Longtime downtown Fort Lauderdale establishment T-Mex Cantina -- located in a small spot in the center of Himmarshee -- closed recently. But rather than go extinct, owner Chuck Bergwin partnered with Marc Falsetto, cofounder and partner of JEY Hospitality Group operating Himmarshee Public House and Rok:Brgr, to create a more modern take on Mexican. Together, they've built a more upscale approach to the concept with chef-driven interpretations of street tacos using handcrafted tortillas made on the premises daily. The beverage program is worthy of its tequila bar title with more than 100 tequilas, a dozen or so handcrafted margaritas, and a good selection of Mexican beer (as well as plenty of local brews sourced from across South Florida). To keep the downtown urban feel, the restaurant will showcase street art and hand-painted murals, delivering a Miami "Wynwood" vibe; the art is compliments of well-known street artist Ruben Ubiera, who created the restaurant's colorful, street-style graffiti art. Tacocraft is located at 204 SW Second St., Fort Lauderdale; 954-463-2003, tacocraft.com.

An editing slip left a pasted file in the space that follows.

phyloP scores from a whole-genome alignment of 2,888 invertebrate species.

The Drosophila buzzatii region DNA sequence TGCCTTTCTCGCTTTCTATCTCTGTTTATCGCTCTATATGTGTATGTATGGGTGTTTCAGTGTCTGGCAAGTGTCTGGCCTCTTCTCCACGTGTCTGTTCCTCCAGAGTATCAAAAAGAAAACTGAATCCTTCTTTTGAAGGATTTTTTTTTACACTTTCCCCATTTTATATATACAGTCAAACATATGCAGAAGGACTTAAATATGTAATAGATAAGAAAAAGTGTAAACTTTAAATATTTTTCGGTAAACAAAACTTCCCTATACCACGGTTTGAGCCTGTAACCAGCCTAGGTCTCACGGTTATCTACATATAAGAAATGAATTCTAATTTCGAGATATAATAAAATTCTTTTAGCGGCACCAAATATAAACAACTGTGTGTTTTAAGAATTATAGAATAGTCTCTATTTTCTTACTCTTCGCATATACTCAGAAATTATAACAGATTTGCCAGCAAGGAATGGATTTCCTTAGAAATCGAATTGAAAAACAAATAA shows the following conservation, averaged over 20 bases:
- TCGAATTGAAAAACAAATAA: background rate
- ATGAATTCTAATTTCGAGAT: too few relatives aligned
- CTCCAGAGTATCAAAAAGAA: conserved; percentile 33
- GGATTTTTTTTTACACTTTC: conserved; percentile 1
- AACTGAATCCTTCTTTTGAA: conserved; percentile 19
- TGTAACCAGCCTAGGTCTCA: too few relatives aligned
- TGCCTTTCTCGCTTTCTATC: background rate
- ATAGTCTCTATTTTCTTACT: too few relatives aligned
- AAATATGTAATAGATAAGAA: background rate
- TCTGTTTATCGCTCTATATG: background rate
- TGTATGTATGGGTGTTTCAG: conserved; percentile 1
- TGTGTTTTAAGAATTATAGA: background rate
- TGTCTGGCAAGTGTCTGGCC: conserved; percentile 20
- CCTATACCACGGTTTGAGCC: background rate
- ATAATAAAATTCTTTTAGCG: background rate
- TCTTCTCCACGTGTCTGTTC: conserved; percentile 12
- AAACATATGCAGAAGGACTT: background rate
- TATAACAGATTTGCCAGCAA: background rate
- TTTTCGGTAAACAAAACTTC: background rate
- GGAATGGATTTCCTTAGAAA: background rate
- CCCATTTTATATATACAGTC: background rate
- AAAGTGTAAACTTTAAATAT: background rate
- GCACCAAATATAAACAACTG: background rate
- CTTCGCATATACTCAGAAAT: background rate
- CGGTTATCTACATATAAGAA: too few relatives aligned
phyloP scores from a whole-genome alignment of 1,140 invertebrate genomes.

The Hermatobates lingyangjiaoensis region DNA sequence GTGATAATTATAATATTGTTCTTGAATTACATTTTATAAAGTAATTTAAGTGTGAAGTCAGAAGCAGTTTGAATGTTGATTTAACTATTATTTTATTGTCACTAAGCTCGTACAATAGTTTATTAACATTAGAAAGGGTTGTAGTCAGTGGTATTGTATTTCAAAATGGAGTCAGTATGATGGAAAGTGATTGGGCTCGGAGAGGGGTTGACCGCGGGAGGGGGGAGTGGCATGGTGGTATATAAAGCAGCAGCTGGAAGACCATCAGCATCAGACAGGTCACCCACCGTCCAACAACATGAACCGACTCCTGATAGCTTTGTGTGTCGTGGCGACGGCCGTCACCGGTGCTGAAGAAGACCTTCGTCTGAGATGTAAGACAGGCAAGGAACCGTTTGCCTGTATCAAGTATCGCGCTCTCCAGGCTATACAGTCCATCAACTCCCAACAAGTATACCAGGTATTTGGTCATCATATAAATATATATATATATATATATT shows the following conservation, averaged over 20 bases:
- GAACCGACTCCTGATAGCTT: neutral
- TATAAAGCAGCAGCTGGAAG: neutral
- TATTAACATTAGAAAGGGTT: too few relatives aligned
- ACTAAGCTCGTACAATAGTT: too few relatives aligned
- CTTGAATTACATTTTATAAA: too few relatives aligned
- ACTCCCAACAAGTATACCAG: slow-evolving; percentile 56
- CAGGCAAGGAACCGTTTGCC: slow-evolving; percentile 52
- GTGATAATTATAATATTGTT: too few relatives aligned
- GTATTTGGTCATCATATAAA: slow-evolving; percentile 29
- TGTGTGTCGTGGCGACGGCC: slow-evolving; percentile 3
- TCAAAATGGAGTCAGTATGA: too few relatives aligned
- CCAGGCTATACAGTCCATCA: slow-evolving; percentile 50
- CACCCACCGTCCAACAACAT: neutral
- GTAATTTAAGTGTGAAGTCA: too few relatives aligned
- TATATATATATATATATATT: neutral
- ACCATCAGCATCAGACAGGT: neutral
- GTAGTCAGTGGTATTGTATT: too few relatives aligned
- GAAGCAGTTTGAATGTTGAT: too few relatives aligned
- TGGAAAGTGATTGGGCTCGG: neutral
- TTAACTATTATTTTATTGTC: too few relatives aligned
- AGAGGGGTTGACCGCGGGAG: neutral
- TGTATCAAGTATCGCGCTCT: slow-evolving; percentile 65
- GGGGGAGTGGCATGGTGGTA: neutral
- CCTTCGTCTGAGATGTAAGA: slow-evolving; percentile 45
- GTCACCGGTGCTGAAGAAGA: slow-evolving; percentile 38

S3, short for Sun, Surf and Sand, is the latest project by the Restaurant People, owners of YOLO, Vibe, and Tarpon Bend. It's the team's first foray onto Fort Lauderdale's beachfront, and it's doing it in high style, with an even higher budget. Nearly $4 million was spent transforming the first floor of the Hilton Fort Lauderdale Beach Resort into a Pacific-inspired oasis. For this project, which opened mid-2013, company execs Tim Petrillo and Peter Bouloukis have reunited with chef Chris Miracolo. The trio have worked together on and off all the way back to 1995 but parted ways for a while when Miracolo went to work at the farm-to-table restaurant Max's Harvest in Delray Beach. The menu features entrées that appeal to a professional crowd, like pork loin and skirt steak; more than a dozen raw and sushi items; and a wide choice of small plates that pair well with a trendy cocktail and ocean views. The grilled octopus, for instance, is one of the best dishes in town. S3 is located at 505 N. Fort Lauderdale Beach Blvd., Fort Lauderdale; 954-523-7873, s3restaurant.com.
2. Red Cow